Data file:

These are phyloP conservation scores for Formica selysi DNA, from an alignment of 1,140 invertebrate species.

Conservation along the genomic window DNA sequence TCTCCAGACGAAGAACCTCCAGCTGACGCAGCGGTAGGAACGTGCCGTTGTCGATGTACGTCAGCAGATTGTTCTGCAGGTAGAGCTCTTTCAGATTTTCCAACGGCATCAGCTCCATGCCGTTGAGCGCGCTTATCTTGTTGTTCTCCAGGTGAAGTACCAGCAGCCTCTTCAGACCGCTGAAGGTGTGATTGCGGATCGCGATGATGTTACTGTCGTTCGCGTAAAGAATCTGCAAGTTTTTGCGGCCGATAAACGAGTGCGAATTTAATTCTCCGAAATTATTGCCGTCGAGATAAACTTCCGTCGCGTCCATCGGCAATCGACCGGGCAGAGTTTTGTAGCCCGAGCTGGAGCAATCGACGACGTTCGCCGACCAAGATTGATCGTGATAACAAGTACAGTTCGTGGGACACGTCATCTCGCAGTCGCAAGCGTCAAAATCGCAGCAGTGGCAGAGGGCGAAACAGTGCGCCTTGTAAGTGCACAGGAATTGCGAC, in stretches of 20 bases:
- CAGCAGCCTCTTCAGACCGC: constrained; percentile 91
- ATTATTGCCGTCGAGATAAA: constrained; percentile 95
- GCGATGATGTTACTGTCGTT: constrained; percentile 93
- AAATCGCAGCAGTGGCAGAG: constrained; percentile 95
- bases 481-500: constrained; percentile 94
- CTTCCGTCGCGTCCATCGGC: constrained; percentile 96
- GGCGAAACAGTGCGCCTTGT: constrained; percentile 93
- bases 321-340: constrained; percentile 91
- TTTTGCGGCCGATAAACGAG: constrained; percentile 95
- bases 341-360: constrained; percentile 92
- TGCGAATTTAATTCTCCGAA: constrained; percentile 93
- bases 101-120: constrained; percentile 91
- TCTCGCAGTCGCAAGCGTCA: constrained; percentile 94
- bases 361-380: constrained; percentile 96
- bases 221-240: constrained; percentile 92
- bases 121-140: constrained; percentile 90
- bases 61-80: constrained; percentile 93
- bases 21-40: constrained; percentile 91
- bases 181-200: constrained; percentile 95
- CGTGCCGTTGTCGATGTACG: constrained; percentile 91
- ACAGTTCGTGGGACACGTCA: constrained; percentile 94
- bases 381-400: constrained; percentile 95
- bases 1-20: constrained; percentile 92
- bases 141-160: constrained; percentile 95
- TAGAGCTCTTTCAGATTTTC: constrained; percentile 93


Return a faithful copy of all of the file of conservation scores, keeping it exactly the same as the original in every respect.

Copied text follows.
These are phyloP conservation scores for Formica selysi DNA, from an alignment of 1,140 invertebrate species.

Conservation along the genomic window DNA sequence TCTCCAGACGAAGAACCTCCAGCTGACGCAGCGGTAGGAACGTGCCGTTGTCGATGTACGTCAGCAGATTGTTCTGCAGGTAGAGCTCTTTCAGATTTTCCAACGGCATCAGCTCCATGCCGTTGAGCGCGCTTATCTTGTTGTTCTCCAGGTGAAGTACCAGCAGCCTCTTCAGACCGCTGAAGGTGTGATTGCGGATCGCGATGATGTTACTGTCGTTCGCGTAAAGAATCTGCAAGTTTTTGCGGCCGATAAACGAGTGCGAATTTAATTCTCCGAAATTATTGCCGTCGAGATAAACTTCCGTCGCGTCCATCGGCAATCGACCGGGCAGAGTTTTGTAGCCCGAGCTGGAGCAATCGACGACGTTCGCCGACCAAGATTGATCGTGATAACAAGTACAGTTCGTGGGACACGTCATCTCGCAGTCGCAAGCGTCAAAATCGCAGCAGTGGCAGAGGGCGAAACAGTGCGCCTTGTAAGTGCACAGGAATTGCGAC, in stretches of 20 bases:
- CAGCAGCCTCTTCAGACCGC: constrained; percentile 91
- ATTATTGCCGTCGAGATAAA: constrained; percentile 95
- GCGATGATGTTACTGTCGTT: constrained; percentile 93
- AAATCGCAGCAGTGGCAGAG: constrained; percentile 95
- bases 481-500: constrained; percentile 94
- CTTCCGTCGCGTCCATCGGC: constrained; percentile 96
- GGCGAAACAGTGCGCCTTGT: constrained; percentile 93
- bases 321-340: constrained; percentile 91
- TTTTGCGGCCGATAAACGAG: constrained; percentile 95
- bases 341-360: constrained; percentile 92
- TGCGAATTTAATTCTCCGAA: constrained; percentile 93
- bases 101-120: constrained; percentile 91
- TCTCGCAGTCGCAAGCGTCA: constrained; percentile 94
- bases 361-380: constrained; percentile 96
- bases 221-240: constrained; percentile 92
- bases 121-140: constrained; percentile 90
- bases 61-80: constrained; percentile 93
- bases 21-40: constrained; percentile 91
- bases 181-200: constrained; percentile 95
- CGTGCCGTTGTCGATGTACG: constrained; percentile 91
- ACAGTTCGTGGGACACGTCA: constrained; percentile 94
- bases 381-400: constrained; percentile 95
- bases 1-20: constrained; percentile 92
- bases 141-160: constrained; percentile 95
- TAGAGCTCTTTCAGATTTTC: constrained; percentile 93